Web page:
Dr Tim Hawkes:

It's a great question, Simon and in all seriousness, I would not have survived 28 years of headship, but particularly those that know me well, I mean, just ask my wife, Jane, you know, she's still incredulous and you know. 'Hawksey, how on earth did you manage to crack it, to be the headmaster of two schools?' And the answer quite seriously is that, amd I said this actually at my interview at Kings, I said. I can't do the job. I can't do the job of you know, the finances of Kings and the timetable, for goodness sake, I have to take my shoes and socks off to count to 11 because I run out of fingers. So I am not good at a lot of things. But this promise I'll give you. I will put the team together that can do those things. And by God's grace, I was able to do that and I put together a crash-hot executive team and look, I suppose I was afforded that privilege as being a headmaster off on independent school. I guess we are given a little bit more freedom and licence to be able to do that and that was a gift, and I never took that for granted. It was a precious gift, a privilege, and so I put together a very, very talented school executive who's job, I basically told them I said, listen, I'm going to spend the day putting golf balls into coffee mugs,  you guys are going to run the school and make me look better than I am, capiche? And they capiched really well and in all seriousness, it was that collegiality and, the term we use for it is, I guess, synergy. It's where the collective gifts of individuals, not only did they compound upon each other, but they actually sparked the emergence of yet further giftedness. And so I had, on a Wednesday breakfast we would have like a formal cabinet meeting and that was so important, Simon, because what it did was it stopped the growth of silos.  

Dr Tim Hawkes:

So what would happen, was I don't have my bursa and he would hear the if you like the educational imperatives as to why we need something and then the educators who are very free about the expenditure of money, trust me, they would actually hear from the bursa. There's something about the fiscal imperative as to why they shouldn't or couldn't actually, you know, gayly go along and buy two dozen footballs for every student in the school so that was really, really good and so I'd have my chaplain on team, the head of junior school, I'd have my director of studies, my registrar, my deputy, of course, and so on and so forth. And that was brilliant because it stopped this business about you being in your small corner and I being in mine and also, I'd wander in there every now and again and often the usual pattern was that they'd share issues of various portfolios and we'd brainstorm on them. But often I'd say, listen team. I've got a mega problem. What are we going to do about our boarding house? I think we need to amalgamate them. That's going to be so unpopular, how we're going to handle this and so they would come up with all sorts of brilliant ideas. Of course I pretend that they were mine and I presented to the council and away we'd go, you know, And I'd have another year of employment.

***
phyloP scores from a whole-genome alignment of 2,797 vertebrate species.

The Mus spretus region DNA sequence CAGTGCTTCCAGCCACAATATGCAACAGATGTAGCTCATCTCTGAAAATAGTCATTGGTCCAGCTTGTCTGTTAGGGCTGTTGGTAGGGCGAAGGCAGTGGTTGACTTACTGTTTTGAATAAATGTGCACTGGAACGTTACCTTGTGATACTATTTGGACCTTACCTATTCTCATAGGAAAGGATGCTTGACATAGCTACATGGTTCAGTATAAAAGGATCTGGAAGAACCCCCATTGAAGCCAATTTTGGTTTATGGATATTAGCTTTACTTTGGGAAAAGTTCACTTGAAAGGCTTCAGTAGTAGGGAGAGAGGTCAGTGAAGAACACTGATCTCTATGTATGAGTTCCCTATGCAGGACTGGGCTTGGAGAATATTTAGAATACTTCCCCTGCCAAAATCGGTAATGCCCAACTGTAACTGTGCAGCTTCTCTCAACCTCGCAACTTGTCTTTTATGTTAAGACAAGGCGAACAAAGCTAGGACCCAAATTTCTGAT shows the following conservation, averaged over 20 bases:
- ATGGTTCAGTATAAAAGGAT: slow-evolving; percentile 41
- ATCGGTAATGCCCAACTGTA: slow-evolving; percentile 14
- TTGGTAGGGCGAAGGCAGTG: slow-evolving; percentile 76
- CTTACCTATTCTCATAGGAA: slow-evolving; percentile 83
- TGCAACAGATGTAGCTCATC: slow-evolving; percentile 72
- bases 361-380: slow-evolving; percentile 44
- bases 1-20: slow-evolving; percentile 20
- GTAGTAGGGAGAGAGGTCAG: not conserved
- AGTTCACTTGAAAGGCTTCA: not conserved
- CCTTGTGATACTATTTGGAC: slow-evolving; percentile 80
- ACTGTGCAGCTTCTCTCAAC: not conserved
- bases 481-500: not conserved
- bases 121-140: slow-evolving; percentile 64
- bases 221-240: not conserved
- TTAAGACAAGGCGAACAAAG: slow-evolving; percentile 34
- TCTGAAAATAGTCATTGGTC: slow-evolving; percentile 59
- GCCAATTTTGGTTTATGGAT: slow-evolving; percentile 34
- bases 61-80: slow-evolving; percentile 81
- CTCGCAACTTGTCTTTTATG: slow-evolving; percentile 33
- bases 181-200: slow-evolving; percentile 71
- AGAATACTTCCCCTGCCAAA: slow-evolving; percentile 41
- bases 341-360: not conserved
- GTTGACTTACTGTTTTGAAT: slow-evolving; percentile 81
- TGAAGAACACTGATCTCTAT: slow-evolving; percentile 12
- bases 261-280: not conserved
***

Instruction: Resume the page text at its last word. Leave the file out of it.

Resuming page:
Dr Tim Hawkes:

The other thing I did, Simon, interestingly enough was that I would have on Friday at the King School, and the boys there at King's will know this, at 3:25 on the dot - bang, booming right out across the school there at North Parramatta, and you could have heard it in Hornsby I would put some acid rock on. I mean, just some classic rock because I happen to, like, you know, you know whether it's Hendrix or whatever the Oil put on a bit of the Wall or something and if the boys weren't dancing out of the classroom playing air guitar, I would have failed, you know? You know, volume was not high enough so anyway I would do this and it was just a great way to celebrate the end of the week at Kings and then the boys kind of loved it and even again, they say, Sir are you doing requests? Providing its not music to kill your parents i'll wack it on, you know, and all that sort of stuff. But after that, there would be a period where a bottle of red wine and I'd have the members of my executives those that could make it just drift on into the study. And we would just relax after a pretty demanding week and we'd just chew the cut. And many of our best and generative ideas came from that time, so I'd have the formal time on Wednesday which was very much a formal cabinet meeting type style. But I'd have this very informal, unstructured period, and both were equally generative in terms of ideas,

Simon Hennessy:

In their own way.

Dr Tim Hawkes:

In their own way, yeah.

Simon Hennessy:

That makes a lot of sense. Having those forums, giving you that great opportunity to steal those ideas for yourself.

Dr Tim Hawkes:

Trust me people are beginning to understand now, that's how Hawksey survived.  

Simon Hennessy:

Absolutely. But I guess you know another through-line that I'm really hearing in all of this is this idea of skills and how different skills could be pulled together to sort of build the sum that's greater than the whole. That's greater that the sum of its parts rather is what I meant but I know this now is bringing it to the students for a second. I know this is something that you could talk about for days, but on this subject of skills, I know that the notion of building practical life skills in students is something that is really close to your philosophy in terms of running a successful school. So I was wondering if you could briefly touch on that for us a little bit.